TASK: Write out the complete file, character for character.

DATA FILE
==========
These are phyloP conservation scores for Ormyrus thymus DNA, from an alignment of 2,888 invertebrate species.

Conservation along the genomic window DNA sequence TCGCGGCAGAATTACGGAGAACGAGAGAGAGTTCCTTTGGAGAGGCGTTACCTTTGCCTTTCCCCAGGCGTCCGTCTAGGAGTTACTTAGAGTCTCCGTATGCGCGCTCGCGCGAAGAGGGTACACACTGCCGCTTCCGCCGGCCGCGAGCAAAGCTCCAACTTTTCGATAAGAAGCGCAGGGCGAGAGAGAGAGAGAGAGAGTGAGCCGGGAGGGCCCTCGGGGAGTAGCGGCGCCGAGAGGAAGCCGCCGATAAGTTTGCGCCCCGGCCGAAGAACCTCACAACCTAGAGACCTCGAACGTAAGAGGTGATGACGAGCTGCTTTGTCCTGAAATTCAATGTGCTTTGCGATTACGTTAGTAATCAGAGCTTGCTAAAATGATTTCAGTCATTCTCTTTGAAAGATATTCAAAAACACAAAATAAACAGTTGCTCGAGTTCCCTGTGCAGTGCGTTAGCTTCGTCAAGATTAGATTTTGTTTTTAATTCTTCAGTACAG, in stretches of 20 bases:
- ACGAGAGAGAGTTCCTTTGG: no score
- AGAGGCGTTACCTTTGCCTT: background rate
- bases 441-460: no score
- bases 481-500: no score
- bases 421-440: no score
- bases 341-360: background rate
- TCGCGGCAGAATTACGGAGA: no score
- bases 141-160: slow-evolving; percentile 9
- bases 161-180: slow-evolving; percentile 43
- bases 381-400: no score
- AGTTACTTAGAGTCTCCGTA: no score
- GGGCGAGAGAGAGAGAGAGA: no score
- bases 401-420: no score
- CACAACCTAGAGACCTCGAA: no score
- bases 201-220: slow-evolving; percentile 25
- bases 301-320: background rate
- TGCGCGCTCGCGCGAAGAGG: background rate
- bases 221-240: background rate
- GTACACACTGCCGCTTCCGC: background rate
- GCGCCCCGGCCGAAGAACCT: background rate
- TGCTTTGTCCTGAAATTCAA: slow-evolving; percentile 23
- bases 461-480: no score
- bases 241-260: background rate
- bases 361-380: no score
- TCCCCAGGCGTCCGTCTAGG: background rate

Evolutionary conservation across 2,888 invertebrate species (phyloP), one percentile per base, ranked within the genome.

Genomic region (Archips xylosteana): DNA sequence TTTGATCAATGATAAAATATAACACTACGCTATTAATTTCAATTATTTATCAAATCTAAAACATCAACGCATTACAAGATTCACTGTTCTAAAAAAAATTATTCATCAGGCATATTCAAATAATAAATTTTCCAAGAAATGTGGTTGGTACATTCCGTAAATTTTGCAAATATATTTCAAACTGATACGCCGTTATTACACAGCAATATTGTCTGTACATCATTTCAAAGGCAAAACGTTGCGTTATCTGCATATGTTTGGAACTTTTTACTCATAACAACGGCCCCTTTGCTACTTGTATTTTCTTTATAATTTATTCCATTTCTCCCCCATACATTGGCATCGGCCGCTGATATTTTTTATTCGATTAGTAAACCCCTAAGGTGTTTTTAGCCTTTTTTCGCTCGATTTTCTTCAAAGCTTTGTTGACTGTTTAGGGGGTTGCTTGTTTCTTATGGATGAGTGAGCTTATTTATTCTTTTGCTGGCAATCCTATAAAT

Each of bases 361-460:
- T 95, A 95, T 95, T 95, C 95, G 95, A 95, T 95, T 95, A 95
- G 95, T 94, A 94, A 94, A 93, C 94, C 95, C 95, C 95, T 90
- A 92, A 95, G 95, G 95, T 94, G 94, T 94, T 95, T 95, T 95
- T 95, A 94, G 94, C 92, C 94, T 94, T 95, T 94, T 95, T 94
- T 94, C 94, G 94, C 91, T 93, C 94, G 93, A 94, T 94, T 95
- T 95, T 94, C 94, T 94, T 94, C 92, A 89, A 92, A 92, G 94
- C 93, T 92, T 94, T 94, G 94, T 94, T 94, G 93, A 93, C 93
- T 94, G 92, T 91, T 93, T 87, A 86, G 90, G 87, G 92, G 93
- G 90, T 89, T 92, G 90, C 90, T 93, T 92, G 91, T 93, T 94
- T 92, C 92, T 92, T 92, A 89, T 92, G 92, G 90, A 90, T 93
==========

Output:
These are phyloP conservation scores for Ormyrus thymus DNA, from an alignment of 2,888 invertebrate species.

Conservation along the genomic window DNA sequence TCGCGGCAGAATTACGGAGAACGAGAGAGAGTTCCTTTGGAGAGGCGTTACCTTTGCCTTTCCCCAGGCGTCCGTCTAGGAGTTACTTAGAGTCTCCGTATGCGCGCTCGCGCGAAGAGGGTACACACTGCCGCTTCCGCCGGCCGCGAGCAAAGCTCCAACTTTTCGATAAGAAGCGCAGGGCGAGAGAGAGAGAGAGAGAGTGAGCCGGGAGGGCCCTCGGGGAGTAGCGGCGCCGAGAGGAAGCCGCCGATAAGTTTGCGCCCCGGCCGAAGAACCTCACAACCTAGAGACCTCGAACGTAAGAGGTGATGACGAGCTGCTTTGTCCTGAAATTCAATGTGCTTTGCGATTACGTTAGTAATCAGAGCTTGCTAAAATGATTTCAGTCATTCTCTTTGAAAGATATTCAAAAACACAAAATAAACAGTTGCTCGAGTTCCCTGTGCAGTGCGTTAGCTTCGTCAAGATTAGATTTTGTTTTTAATTCTTCAGTACAG, in stretches of 20 bases:
- ACGAGAGAGAGTTCCTTTGG: no score
- AGAGGCGTTACCTTTGCCTT: background rate
- bases 441-460: no score
- bases 481-500: no score
- bases 421-440: no score
- bases 341-360: background rate
- TCGCGGCAGAATTACGGAGA: no score
- bases 141-160: slow-evolving; percentile 9
- bases 161-180: slow-evolving; percentile 43
- bases 381-400: no score
- AGTTACTTAGAGTCTCCGTA: no score
- GGGCGAGAGAGAGAGAGAGA: no score
- bases 401-420: no score
- CACAACCTAGAGACCTCGAA: no score
- bases 201-220: slow-evolving; percentile 25
- bases 301-320: background rate
- TGCGCGCTCGCGCGAAGAGG: background rate
- bases 221-240: background rate
- GTACACACTGCCGCTTCCGC: background rate
- GCGCCCCGGCCGAAGAACCT: background rate
- TGCTTTGTCCTGAAATTCAA: slow-evolving; percentile 23
- bases 461-480: no score
- bases 241-260: background rate
- bases 361-380: no score
- TCCCCAGGCGTCCGTCTAGG: background rate

Evolutionary conservation across 2,888 invertebrate species (phyloP), one percentile per base, ranked within the genome.

Genomic region (Archips xylosteana): DNA sequence TTTGATCAATGATAAAATATAACACTACGCTATTAATTTCAATTATTTATCAAATCTAAAACATCAACGCATTACAAGATTCACTGTTCTAAAAAAAATTATTCATCAGGCATATTCAAATAATAAATTTTCCAAGAAATGTGGTTGGTACATTCCGTAAATTTTGCAAATATATTTCAAACTGATACGCCGTTATTACACAGCAATATTGTCTGTACATCATTTCAAAGGCAAAACGTTGCGTTATCTGCATATGTTTGGAACTTTTTACTCATAACAACGGCCCCTTTGCTACTTGTATTTTCTTTATAATTTATTCCATTTCTCCCCCATACATTGGCATCGGCCGCTGATATTTTTTATTCGATTAGTAAACCCCTAAGGTGTTTTTAGCCTTTTTTCGCTCGATTTTCTTCAAAGCTTTGTTGACTGTTTAGGGGGTTGCTTGTTTCTTATGGATGAGTGAGCTTATTTATTCTTTTGCTGGCAATCCTATAAAT

Each of bases 361-460:
- T 95, A 95, T 95, T 95, C 95, G 95, A 95, T 95, T 95, A 95
- G 95, T 94, A 94, A 94, A 93, C 94, C 95, C 95, C 95, T 90
- A 92, A 95, G 95, G 95, T 94, G 94, T 94, T 95, T 95, T 95
- T 95, A 94, G 94, C 92, C 94, T 94, T 95, T 94, T 95, T 94
- T 94, C 94, G 94, C 91, T 93, C 94, G 93, A 94, T 94, T 95
- T 95, T 94, C 94, T 94, T 94, C 92, A 89, A 92, A 92, G 94
- C 93, T 92, T 94, T 94, G 94, T 94, T 94, G 93, A 93, C 93
- T 94, G 92, T 91, T 93, T 87, A 86, G 90, G 87, G 92, G 93
- G 90, T 89, T 92, G 90, C 90, T 93, T 92, G 91, T 93, T 94
- T 92, C 92, T 92, T 92, A 89, T 92, G 92, G 90, A 90, T 93